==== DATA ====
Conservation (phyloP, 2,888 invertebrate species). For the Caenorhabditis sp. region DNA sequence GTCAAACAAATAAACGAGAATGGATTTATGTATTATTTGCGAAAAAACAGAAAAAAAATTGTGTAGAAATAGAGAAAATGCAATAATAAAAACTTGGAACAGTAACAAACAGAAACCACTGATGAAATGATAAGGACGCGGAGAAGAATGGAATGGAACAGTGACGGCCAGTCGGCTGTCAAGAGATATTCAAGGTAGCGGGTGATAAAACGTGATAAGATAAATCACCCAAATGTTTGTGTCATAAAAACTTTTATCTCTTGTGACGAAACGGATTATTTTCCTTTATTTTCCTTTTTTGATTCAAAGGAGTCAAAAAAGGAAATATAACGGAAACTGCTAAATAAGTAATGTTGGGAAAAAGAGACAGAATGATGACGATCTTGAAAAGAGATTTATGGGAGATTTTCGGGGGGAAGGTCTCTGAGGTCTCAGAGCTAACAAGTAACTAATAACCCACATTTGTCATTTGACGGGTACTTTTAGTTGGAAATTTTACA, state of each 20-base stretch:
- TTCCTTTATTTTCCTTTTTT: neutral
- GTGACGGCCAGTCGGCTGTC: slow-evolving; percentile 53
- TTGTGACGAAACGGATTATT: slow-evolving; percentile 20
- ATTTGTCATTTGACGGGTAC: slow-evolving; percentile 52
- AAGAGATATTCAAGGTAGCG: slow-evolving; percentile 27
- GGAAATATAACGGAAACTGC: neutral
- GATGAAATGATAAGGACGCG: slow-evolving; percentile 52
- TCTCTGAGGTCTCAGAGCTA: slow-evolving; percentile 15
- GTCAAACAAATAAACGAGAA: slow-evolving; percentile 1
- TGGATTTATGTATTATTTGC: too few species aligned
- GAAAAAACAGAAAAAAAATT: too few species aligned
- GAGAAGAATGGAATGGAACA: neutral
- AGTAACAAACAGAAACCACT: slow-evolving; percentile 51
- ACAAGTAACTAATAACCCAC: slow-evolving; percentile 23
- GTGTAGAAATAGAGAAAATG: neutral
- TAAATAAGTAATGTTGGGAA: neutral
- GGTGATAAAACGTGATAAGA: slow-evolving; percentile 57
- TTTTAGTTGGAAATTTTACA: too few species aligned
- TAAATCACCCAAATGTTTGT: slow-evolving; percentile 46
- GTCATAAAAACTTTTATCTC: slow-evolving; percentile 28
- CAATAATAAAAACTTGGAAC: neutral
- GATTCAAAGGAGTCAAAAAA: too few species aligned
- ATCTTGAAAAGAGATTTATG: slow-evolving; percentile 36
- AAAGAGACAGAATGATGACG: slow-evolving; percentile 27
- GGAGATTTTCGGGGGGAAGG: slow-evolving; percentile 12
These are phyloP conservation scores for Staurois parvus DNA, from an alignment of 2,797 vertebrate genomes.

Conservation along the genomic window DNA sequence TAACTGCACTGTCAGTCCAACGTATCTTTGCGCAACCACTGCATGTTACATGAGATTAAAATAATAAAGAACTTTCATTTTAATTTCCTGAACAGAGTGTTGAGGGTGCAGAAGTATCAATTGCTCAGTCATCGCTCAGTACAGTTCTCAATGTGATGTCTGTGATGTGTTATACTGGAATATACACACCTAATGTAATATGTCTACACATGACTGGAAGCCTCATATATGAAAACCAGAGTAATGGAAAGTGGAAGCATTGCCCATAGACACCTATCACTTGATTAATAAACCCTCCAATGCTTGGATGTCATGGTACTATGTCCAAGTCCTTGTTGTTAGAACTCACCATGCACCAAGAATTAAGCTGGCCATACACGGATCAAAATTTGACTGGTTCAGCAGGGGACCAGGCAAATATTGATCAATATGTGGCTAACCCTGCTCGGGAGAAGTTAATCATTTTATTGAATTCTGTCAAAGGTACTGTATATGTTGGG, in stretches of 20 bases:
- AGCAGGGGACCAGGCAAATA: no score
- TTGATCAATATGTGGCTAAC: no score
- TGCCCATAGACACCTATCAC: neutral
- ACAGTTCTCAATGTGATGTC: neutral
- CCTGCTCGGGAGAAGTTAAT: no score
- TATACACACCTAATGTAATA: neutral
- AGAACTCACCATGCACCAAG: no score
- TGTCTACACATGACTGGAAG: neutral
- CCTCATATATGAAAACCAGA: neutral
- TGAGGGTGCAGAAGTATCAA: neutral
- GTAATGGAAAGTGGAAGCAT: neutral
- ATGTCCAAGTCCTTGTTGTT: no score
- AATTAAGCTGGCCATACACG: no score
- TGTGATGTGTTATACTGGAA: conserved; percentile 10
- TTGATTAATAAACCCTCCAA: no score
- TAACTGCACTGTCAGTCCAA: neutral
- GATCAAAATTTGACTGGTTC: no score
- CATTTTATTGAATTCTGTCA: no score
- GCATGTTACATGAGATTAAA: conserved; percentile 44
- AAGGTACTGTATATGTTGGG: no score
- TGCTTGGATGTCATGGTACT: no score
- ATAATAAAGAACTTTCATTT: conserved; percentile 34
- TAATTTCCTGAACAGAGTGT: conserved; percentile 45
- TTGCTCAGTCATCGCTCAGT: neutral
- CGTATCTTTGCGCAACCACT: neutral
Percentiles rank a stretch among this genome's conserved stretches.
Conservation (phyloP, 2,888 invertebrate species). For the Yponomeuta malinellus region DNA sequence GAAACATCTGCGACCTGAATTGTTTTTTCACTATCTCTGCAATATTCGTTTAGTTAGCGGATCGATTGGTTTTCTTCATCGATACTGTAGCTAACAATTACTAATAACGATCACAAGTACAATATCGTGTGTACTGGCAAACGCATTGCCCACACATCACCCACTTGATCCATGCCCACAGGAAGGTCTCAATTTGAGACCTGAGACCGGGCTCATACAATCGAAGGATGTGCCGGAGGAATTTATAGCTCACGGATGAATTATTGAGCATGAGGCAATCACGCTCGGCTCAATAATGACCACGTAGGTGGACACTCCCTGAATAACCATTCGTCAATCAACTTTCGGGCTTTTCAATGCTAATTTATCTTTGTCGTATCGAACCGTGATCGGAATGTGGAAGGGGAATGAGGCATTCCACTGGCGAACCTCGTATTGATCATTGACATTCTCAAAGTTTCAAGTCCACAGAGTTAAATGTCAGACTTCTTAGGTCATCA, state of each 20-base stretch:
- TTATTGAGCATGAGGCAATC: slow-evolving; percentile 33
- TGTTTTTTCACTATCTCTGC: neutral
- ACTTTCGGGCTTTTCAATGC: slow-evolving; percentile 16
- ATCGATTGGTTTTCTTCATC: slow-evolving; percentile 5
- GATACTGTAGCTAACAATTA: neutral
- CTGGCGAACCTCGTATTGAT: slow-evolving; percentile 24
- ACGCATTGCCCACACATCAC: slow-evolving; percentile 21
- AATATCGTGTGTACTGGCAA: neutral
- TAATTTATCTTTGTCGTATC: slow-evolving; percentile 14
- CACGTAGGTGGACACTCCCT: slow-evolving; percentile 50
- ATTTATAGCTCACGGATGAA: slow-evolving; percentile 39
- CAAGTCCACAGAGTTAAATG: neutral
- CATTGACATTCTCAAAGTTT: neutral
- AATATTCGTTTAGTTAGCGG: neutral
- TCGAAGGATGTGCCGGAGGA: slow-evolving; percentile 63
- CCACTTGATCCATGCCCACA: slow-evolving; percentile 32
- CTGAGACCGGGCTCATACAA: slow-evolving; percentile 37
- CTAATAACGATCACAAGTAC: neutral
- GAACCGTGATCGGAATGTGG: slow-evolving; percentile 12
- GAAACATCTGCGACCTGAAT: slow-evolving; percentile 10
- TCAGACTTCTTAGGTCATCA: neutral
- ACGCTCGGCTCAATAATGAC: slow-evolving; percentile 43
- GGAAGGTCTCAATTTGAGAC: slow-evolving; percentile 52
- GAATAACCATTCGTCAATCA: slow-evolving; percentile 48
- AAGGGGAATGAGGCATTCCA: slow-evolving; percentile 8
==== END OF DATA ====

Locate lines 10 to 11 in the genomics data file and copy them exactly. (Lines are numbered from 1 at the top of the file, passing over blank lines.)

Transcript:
- GTCAAACAAATAAACGAGAA: slow-evolving; percentile 1
- TGGATTTATGTATTATTTGC: too few species aligned